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Things to know about same-sex marriage legalities

June 11, 2014

Hundreds of gay couples have married in Wisconsin since Friday, when a federal judge declared the state's ban on same-sex marriage unconstitutional.

The ceremonies have largely been concentrated in Milwaukee and Madison, where county clerks kept their offices open Friday night and Saturday to issue licenses. Clerks in other counties, including Waukesha, began issuing licenses Monday.

There has been some confusion after U.S. District Judge Barbara Crabb's ruling because she did not order counties to issue marriage licenses. Instead, she asked the American Civil Liberties Union to submit a proposed order and said she would let both sides weigh in on that. The ACLU said late Monday that it submitted its proposal, which would require state officials to let gay couples marry and to recognize gay marriages performed in other states.

Here are a few more things to know while the matter is being sorted out:

·The ACLU filed a lawsuit in January on behalf of eight same-sex couples. Attorney Larry Dupuis said Monday that none had wed yet.

·Same-sex couples can get licenses in more than half the state. County clerks in 42 of the state's 72 counties told The Associated Press on Monday that they were issuing licenses. Some who were initially reluctant to act without an order from the court or Wisconsin Vital Records Office started accepting applications later in the day after seeing their peers do so and learning that Crabb had refused Attorney General J.B. Van Hollen's request for an emergency order stopping the marriages.

·Hitting the road won't help get a license. Wisconsin requires residents to apply for marriage licenses in the county where they live. That means gay couples can't just go to Milwaukee, Madison or another city where licenses are being issued to get one.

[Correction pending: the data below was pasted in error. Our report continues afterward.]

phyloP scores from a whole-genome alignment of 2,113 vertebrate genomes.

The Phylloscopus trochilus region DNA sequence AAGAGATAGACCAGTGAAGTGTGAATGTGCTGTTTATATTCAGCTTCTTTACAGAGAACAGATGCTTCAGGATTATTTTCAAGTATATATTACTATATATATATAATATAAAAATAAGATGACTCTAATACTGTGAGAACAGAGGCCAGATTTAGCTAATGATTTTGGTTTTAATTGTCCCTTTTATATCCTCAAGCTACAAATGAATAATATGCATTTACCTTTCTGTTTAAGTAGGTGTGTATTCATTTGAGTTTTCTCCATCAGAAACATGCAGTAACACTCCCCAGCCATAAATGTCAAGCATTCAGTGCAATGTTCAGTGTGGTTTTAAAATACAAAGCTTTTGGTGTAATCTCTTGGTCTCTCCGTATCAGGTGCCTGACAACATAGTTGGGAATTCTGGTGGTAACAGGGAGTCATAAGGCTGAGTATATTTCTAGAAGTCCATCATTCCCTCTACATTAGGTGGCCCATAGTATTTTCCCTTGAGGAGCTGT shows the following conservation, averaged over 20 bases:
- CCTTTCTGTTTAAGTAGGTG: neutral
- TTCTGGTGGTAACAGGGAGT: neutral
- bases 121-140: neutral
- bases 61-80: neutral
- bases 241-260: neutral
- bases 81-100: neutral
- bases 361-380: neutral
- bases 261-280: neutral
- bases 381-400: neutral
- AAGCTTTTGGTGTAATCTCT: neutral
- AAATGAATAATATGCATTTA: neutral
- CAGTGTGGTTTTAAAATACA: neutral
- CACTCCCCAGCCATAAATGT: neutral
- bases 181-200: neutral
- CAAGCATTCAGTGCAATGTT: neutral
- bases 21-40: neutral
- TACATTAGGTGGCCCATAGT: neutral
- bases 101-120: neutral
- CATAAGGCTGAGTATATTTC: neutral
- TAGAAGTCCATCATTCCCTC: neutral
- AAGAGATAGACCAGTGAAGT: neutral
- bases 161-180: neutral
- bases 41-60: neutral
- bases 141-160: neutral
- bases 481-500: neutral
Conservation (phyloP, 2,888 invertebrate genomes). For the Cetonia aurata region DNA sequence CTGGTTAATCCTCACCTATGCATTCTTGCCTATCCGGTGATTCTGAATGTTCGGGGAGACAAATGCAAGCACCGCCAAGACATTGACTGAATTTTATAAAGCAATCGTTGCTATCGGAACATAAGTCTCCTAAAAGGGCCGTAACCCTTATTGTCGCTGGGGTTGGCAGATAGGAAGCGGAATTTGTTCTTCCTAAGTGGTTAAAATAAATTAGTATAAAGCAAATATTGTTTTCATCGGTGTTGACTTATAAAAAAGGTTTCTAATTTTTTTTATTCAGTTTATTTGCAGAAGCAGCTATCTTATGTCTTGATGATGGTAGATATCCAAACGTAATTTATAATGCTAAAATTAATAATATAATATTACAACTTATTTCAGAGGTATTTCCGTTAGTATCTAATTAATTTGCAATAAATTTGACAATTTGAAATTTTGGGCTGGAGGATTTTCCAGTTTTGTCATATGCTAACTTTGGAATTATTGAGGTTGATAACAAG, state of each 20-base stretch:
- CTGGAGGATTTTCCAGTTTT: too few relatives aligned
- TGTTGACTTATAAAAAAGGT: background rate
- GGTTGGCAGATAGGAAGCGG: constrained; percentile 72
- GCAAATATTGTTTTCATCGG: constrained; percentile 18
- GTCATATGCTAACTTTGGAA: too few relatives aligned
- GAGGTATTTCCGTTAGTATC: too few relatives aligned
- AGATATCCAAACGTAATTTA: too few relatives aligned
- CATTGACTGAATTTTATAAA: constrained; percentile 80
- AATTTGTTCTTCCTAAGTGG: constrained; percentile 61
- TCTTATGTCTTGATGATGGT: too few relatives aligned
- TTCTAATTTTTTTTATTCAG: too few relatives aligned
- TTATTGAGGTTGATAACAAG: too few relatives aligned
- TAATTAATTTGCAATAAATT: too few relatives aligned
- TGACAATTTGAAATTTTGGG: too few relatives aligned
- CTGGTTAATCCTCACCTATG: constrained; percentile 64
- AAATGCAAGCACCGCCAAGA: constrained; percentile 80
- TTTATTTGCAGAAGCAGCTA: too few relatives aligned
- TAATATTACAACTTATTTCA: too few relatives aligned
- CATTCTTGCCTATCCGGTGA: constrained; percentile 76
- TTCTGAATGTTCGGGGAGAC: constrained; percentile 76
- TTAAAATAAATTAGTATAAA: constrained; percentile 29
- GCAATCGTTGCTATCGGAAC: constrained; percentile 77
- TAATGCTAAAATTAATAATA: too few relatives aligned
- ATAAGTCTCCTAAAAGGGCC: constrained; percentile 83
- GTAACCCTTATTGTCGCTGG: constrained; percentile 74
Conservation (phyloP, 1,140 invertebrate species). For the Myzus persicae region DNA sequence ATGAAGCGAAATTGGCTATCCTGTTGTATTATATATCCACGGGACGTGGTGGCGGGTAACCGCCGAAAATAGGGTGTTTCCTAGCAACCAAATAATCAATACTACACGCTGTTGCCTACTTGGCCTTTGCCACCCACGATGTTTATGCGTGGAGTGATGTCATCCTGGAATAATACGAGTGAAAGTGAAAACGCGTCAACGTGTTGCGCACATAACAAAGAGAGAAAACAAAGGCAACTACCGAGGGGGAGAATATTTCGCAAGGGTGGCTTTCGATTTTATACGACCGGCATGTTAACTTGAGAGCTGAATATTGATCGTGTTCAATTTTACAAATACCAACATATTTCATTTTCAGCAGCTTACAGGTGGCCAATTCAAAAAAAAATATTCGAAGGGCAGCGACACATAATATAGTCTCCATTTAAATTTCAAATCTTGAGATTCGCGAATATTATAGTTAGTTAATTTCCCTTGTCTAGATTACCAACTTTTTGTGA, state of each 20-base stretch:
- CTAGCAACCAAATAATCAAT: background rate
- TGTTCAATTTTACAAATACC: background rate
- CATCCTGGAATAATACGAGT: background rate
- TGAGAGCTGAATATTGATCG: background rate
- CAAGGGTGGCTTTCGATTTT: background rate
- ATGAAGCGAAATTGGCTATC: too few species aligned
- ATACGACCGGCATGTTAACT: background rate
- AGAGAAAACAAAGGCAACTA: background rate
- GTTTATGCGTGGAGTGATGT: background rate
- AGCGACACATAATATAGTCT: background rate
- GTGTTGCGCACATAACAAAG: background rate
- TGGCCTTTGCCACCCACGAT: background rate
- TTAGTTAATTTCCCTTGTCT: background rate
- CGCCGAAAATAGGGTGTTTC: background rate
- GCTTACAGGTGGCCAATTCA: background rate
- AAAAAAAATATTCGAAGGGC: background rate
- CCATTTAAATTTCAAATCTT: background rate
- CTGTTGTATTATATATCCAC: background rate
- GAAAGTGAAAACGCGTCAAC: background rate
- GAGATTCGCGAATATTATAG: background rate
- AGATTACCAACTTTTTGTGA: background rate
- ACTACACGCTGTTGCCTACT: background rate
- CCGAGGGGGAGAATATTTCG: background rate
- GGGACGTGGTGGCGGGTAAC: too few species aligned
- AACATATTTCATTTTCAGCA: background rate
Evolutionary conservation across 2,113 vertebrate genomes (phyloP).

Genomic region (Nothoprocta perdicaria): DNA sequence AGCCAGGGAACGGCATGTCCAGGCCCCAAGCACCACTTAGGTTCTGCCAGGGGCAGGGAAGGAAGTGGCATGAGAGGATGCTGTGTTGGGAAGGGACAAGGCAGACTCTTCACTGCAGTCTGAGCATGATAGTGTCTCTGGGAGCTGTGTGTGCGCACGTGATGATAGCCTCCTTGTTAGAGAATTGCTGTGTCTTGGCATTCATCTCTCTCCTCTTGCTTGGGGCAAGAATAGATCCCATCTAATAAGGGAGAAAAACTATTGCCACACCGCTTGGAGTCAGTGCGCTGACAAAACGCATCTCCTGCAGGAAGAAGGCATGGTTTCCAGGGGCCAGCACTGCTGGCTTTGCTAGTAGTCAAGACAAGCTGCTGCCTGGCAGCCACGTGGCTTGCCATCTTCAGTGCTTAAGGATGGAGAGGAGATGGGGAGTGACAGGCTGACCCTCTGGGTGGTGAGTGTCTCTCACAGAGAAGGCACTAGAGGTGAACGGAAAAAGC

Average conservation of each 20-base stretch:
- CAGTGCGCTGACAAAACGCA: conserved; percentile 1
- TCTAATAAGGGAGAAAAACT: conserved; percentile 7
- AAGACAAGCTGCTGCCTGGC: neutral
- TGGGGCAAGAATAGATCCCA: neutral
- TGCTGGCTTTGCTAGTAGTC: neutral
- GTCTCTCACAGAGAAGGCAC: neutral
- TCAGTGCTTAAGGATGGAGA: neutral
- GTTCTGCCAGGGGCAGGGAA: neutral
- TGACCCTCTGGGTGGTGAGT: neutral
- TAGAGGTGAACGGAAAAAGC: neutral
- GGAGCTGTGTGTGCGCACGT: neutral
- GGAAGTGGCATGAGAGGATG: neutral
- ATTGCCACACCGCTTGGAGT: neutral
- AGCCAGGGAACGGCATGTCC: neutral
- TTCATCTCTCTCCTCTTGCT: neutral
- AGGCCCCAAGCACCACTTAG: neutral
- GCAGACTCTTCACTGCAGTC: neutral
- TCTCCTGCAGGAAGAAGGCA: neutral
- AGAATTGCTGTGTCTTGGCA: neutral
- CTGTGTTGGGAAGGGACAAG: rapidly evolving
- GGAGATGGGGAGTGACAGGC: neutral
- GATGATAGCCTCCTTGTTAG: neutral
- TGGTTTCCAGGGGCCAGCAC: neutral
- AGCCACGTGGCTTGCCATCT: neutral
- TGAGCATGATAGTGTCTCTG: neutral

·Birth certificates are needed. A number of same-sex couples have been slowed in their quests for marriage licenses because they didn't have all the needed documents. Wisconsin requires applicants to be at least 18 years old and prove it with a certified copy of their birth certificate. Applicants also have to show proof of residency, such as with a driver's license, and provide a death or divorce certificate if they have been married previously. It's a good idea to bring a Social Security card, too, because the clerks need that number.

— The Associated Press

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Weekend Happenings

Featured this week:  

Junk in the Trunk Group Rummage Sale: 9 a.m.-1 p.m. Oct. 25, St. Jerome Catholic Church, 995 Silver Lake St., Oconomowoc. Over 30 families selling new and used items. Fundraiser for the eighth grade Washington D.C. trip this spring. www.stjerome.org/index.php.
Petlicious Annual Halloween Costume Contest: 12-2 p.m. Oct. 26, Petlicious Dog Bakery & Pet Spa, 2217 Silvernail Road, Waukesha. For Elmbrook Humane Society. Judging for best pet/owner theme, best pet costumes also dog food demonstrations, treats for dogs and humans, doggy ice cream, raffles, rescue groups and vendors. $5 donation (262) 548-0923.
Kinder Oktoberfest: 11 a.m.-4 p.m. Oct. 25, Fowler Lake Park, N Oakwood Ave, Oconomowoc. Event is a celebration of German culture and cuisine and includes live music, games, and German treats such as brats, sausages, pretzels.
International Food Festival/Dinner: 4:30-7 p.m. Oct. 25, North Prairie United Methodist Church, 107 N. Main St., North Prairie. Sample seven ethnic foods. Dinner includes pie and beverage German potato salad and red cabbage, pasta shells, Greek salad, curry chicken, Swedish meatballs, pasties and pollo guisado. $10 adults, $9 seniors.

Updates to this calendar are made weekly Monday afternoon. 

 

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